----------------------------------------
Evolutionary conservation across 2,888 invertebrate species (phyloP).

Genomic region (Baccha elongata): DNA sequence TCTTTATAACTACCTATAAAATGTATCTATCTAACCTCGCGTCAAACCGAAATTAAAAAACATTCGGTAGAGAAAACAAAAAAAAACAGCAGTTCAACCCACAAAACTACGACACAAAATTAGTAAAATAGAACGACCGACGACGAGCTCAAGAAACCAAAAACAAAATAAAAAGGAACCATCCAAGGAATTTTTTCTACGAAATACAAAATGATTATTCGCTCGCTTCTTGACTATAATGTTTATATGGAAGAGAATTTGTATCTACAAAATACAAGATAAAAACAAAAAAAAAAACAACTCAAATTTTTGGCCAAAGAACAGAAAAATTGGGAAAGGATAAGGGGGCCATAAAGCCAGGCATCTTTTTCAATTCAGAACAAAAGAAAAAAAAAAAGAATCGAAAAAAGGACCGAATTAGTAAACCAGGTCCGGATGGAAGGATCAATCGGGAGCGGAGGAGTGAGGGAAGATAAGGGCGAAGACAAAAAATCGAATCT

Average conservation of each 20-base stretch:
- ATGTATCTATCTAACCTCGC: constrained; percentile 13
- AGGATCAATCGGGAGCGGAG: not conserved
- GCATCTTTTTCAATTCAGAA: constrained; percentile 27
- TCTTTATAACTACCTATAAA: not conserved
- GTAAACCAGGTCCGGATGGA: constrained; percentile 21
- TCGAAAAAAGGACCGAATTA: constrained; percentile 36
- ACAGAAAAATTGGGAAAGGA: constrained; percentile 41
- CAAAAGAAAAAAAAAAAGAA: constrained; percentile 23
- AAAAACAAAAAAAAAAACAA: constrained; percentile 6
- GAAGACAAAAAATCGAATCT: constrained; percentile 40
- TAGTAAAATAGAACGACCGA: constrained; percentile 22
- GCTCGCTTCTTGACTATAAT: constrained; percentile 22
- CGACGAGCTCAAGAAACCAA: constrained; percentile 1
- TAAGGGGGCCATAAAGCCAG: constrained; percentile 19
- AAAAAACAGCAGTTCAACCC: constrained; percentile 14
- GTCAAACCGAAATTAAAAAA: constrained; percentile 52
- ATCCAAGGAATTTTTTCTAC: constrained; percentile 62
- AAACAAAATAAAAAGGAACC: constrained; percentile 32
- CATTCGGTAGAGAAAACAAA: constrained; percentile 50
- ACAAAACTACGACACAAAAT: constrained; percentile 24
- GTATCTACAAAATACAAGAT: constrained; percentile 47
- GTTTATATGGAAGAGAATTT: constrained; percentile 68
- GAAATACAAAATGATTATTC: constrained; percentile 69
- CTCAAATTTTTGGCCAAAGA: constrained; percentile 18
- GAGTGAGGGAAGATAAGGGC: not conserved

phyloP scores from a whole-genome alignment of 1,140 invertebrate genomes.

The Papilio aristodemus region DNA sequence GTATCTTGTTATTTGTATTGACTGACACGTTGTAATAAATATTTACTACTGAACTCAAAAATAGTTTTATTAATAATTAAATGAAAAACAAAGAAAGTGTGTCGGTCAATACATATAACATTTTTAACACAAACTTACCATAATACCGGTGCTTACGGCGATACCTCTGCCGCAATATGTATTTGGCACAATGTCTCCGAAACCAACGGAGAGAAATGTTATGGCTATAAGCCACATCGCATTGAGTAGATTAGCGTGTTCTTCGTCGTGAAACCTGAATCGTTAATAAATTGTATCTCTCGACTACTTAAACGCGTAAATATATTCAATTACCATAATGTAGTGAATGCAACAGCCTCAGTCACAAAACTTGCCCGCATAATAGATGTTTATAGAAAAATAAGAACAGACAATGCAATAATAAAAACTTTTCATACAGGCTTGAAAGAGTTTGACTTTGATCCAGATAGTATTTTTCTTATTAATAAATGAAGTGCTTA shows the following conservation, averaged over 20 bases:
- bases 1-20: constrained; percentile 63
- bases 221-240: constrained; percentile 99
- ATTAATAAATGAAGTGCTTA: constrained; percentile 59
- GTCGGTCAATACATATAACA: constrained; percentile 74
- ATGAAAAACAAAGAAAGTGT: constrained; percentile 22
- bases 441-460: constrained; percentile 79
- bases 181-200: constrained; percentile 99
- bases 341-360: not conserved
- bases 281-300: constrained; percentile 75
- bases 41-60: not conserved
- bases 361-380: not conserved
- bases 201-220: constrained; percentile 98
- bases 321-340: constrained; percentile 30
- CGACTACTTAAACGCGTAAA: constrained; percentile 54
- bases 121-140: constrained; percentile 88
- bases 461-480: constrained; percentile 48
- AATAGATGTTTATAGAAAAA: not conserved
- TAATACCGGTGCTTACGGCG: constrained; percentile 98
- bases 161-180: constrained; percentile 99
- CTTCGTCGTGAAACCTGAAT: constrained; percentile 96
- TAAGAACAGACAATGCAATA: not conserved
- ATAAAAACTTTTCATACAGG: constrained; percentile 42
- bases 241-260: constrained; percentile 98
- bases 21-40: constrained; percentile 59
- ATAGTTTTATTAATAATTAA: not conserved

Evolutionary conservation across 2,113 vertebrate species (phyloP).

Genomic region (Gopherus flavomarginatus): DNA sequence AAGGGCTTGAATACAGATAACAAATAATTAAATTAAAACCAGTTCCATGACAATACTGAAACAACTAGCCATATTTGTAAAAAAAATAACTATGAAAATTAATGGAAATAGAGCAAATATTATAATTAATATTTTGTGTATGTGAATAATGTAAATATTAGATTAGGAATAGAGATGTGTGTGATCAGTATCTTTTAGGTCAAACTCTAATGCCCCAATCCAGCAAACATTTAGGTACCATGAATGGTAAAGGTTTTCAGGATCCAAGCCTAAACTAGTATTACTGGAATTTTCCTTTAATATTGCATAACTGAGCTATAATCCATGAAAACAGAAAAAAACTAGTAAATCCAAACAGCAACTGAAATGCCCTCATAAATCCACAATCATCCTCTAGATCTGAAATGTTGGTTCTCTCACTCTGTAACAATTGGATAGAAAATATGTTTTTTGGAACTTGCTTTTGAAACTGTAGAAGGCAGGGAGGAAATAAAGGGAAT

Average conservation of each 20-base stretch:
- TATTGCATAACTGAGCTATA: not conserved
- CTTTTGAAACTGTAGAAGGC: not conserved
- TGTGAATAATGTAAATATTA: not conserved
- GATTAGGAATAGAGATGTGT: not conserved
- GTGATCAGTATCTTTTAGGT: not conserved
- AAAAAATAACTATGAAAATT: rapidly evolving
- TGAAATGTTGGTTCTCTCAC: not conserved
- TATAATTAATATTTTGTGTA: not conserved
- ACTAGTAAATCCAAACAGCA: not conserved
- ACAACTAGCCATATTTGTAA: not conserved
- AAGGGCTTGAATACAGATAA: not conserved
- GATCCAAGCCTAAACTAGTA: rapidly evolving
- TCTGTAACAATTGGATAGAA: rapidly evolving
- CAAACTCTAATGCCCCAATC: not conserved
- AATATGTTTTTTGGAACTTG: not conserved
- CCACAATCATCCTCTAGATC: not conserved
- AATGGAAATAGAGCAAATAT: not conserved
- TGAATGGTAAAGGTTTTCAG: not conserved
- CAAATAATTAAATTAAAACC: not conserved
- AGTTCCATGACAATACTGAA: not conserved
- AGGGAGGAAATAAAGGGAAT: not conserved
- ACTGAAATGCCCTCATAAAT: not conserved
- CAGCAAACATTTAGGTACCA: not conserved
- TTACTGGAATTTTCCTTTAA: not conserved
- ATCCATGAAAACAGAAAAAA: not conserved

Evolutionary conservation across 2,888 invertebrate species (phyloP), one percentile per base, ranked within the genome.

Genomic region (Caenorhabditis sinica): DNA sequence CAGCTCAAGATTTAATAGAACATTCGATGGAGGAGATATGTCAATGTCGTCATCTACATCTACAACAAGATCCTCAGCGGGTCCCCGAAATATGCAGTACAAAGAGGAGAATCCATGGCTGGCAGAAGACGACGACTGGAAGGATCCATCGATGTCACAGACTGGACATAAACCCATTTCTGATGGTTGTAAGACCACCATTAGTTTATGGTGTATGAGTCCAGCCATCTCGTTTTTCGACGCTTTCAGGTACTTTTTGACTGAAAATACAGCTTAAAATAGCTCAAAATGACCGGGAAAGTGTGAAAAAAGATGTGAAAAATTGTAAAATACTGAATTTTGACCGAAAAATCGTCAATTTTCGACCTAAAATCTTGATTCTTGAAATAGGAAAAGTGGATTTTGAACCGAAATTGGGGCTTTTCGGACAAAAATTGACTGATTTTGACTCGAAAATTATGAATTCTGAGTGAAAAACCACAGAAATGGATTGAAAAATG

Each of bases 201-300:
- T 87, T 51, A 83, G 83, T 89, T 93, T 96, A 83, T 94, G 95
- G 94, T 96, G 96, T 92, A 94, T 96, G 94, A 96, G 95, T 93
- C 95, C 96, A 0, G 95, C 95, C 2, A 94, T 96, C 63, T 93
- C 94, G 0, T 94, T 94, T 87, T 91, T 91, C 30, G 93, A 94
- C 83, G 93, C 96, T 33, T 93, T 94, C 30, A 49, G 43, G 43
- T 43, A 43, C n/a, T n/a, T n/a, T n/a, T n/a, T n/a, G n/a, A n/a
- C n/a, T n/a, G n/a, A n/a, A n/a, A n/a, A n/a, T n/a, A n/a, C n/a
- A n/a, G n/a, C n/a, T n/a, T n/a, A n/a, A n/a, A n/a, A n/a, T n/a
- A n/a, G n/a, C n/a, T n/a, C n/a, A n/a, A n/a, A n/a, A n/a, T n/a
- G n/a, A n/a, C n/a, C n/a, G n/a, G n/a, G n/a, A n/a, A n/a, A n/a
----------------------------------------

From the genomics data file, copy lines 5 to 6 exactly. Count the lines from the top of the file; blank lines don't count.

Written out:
- AGGATCAATCGGGAGCGGAG: not conserved
- GCATCTTTTTCAATTCAGAA: constrained; percentile 27